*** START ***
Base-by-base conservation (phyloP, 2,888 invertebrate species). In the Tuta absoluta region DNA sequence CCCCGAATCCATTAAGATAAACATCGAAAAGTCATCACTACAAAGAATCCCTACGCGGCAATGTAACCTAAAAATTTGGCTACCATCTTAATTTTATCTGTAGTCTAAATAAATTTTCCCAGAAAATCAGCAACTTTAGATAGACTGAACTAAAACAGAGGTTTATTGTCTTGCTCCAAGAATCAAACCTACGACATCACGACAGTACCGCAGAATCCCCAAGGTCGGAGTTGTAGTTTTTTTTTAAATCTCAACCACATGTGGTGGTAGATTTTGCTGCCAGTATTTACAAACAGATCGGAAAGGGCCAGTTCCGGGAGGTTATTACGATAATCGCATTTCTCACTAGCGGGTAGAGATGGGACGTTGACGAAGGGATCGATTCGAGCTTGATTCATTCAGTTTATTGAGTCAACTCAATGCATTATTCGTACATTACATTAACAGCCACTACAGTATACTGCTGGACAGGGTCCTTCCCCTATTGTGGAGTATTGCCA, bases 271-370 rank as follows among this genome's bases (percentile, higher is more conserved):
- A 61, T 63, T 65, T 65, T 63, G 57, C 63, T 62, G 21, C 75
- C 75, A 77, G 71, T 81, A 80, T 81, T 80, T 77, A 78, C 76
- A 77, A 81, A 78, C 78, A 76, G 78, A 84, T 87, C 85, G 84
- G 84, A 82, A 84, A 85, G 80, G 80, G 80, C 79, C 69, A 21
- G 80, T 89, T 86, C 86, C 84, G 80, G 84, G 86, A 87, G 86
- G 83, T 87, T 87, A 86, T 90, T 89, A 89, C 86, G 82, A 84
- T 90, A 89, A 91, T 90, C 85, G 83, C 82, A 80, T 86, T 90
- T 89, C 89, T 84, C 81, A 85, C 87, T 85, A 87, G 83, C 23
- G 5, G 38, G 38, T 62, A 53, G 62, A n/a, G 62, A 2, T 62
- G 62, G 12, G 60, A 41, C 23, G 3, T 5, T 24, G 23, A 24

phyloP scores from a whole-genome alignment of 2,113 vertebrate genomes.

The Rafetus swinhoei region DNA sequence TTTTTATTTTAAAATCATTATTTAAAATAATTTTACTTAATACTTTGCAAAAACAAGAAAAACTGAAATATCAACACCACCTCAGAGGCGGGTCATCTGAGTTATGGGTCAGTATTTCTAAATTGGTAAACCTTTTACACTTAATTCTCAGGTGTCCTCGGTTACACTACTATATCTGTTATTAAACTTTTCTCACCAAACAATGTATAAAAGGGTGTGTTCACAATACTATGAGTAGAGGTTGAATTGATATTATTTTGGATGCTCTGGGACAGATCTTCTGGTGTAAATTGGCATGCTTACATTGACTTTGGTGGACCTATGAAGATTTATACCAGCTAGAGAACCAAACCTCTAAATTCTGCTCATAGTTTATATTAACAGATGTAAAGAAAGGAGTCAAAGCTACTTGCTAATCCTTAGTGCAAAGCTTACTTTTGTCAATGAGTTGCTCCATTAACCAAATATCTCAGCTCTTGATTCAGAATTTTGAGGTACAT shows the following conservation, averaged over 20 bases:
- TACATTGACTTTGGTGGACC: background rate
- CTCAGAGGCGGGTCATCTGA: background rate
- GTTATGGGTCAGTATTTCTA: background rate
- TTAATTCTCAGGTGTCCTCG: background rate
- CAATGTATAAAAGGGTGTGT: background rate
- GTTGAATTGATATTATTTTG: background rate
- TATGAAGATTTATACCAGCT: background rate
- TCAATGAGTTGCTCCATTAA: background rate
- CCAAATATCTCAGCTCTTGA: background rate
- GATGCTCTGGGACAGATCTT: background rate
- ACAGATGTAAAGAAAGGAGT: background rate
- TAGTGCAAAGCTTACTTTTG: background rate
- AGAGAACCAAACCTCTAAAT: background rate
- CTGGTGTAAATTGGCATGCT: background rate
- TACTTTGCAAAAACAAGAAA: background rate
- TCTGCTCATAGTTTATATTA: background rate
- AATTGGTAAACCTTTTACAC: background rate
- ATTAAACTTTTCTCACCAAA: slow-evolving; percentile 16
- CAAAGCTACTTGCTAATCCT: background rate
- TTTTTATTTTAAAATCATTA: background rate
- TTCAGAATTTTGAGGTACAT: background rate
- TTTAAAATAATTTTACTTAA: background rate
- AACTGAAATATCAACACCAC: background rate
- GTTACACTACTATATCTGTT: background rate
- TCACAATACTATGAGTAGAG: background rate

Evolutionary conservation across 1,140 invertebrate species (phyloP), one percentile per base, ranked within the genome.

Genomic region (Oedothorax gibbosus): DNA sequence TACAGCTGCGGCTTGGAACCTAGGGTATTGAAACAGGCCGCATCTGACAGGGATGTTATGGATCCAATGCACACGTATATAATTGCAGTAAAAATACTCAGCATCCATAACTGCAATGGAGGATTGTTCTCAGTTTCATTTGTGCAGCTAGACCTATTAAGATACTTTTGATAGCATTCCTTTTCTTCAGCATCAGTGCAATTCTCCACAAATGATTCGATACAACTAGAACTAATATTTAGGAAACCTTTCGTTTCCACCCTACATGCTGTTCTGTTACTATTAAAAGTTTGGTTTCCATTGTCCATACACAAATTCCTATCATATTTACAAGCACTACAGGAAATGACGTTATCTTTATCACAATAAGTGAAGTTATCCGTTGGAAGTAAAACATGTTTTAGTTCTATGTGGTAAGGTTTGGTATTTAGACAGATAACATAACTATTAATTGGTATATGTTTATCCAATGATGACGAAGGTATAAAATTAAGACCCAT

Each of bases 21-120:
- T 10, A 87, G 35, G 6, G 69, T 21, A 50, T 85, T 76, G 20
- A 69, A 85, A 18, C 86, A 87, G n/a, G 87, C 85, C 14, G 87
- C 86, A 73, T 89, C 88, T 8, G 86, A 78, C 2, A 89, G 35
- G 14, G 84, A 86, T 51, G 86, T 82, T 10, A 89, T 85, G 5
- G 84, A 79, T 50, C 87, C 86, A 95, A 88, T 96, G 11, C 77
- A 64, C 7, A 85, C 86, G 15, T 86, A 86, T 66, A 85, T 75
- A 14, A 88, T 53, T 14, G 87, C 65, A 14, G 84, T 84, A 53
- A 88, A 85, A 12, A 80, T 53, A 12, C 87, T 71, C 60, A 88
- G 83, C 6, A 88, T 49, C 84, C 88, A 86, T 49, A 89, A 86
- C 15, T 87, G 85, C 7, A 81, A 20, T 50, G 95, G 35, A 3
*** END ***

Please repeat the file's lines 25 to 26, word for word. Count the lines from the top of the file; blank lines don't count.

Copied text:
- TAGTGCAAAGCTTACTTTTG: background rate
- AGAGAACCAAACCTCTAAAT: background rate